Frank Moore, June 25, 1946 – October 14, 2013, Berkeley, California
Frank Moore, shaman, performance artist, teacher, poet, essayist, painter, musician and internet/television personality, who had experimented in art, performance, ritual, and shamanistic teaching since the late 1960s, died on Monday, Oct. 14, 2013 in Berkeley, California.
Moore is perhaps most well known as one of the NEA-funded artists targeted by Jesse Helms and the GAO (General Accounting Office) in the early ’90s for doing art that was labeled “obscene”. Frank Moore was featured in the 1988 cult film Mondo New York, which chronicled the leading performance artists of that period. He is well known for long (5-48 hours) ritualistic performances with audience participation, nudity, and eroticism. But he had also become well known for his influential writings on performance, art, life, and cultural subversion, for his historic influence on the San Francisco Bay Area music and performance scene, and, more recently, for his performance/video archive on Vimeo.com that has been viewed by over 7 million people worldwide. … Continue reading »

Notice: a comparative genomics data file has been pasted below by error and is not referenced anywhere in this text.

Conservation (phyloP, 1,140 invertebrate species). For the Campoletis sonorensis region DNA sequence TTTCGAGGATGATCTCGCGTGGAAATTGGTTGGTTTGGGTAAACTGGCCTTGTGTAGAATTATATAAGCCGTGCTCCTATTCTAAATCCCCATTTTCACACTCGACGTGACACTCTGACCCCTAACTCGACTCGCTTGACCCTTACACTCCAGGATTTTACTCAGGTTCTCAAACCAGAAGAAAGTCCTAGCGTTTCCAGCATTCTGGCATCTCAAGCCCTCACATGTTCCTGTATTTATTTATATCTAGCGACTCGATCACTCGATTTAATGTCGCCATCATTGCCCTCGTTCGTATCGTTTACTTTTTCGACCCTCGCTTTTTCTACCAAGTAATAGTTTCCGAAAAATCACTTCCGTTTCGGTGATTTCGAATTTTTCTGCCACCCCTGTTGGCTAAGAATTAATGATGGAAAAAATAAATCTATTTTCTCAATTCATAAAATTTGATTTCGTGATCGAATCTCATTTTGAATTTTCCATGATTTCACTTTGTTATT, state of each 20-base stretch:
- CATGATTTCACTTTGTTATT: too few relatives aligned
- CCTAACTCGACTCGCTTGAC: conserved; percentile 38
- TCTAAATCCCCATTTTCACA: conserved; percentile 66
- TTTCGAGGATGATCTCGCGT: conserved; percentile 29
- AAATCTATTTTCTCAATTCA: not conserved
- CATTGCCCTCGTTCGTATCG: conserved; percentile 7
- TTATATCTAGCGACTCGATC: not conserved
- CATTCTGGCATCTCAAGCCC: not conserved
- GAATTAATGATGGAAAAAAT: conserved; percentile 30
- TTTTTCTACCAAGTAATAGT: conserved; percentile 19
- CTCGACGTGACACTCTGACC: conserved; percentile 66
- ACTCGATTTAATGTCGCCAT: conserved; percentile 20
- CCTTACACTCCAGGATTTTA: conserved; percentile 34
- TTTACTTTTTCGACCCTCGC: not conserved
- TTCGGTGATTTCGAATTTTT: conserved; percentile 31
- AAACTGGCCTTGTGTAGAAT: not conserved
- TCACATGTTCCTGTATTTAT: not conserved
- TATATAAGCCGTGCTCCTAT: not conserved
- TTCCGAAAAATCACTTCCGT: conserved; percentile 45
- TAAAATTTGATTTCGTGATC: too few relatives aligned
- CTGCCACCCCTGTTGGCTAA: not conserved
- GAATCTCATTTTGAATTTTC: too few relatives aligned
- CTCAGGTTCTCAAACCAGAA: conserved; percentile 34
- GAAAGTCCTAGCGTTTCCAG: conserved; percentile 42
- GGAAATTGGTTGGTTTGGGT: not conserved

Berkeley councilmember Darryl Moore’s proposal to declare Marriage Equality Day is polluted by inclusion of a damaging provision that would close down the city’s Domestic Partnership Registry.
The city Registry is more than symbolic, unlike a “day” declaration. The Registry offers unique legal protections that are not otherwise available to some Berkeleyans.
For example, some couples avoid marriage because they have unique circumstances where marriage or state-level domestic partnership would jeopardize military pensions, Social Security, or one partner’s credit rating; … Continue reading »
This fall has seen the launch of an exciting new food organization in Berkeley.
Five different UC Berkeley schools have joined together to develop a research institute dedicated to studying and galvanizing the transition to a more resilient and just food system.
The Berkeley Food Institute aims to “foster innovative connections between research, education, policy, practice, and social movements to develop and strengthen sustainable food and agriculture systems that are healthy, just, diverse and resilient.”
It’s a collaboration between The College of Natural Resources (CNR), the Goldman School of Public Policy, the Graduate School of Journalism, Berkeley Law, and the School of Public Health, and it is only fitting that it should arise in Berkeley, a city with a rich history of activism and leadership in the food arena. … Continue reading »
We recently moved our four-person software startup from the Mission district of San Francisco to downtown Berkeley. It’s been a fantastic change and, upon further reflection, I believe there are three mains reasons many will follow us.
Software startups require less investment capital to start than ever. Thanks to mature open source projects and turnkey cloud services, the time and expertise needed to launch most startups is falling dramatically.
This means that fewer companies seek capital … Continue reading »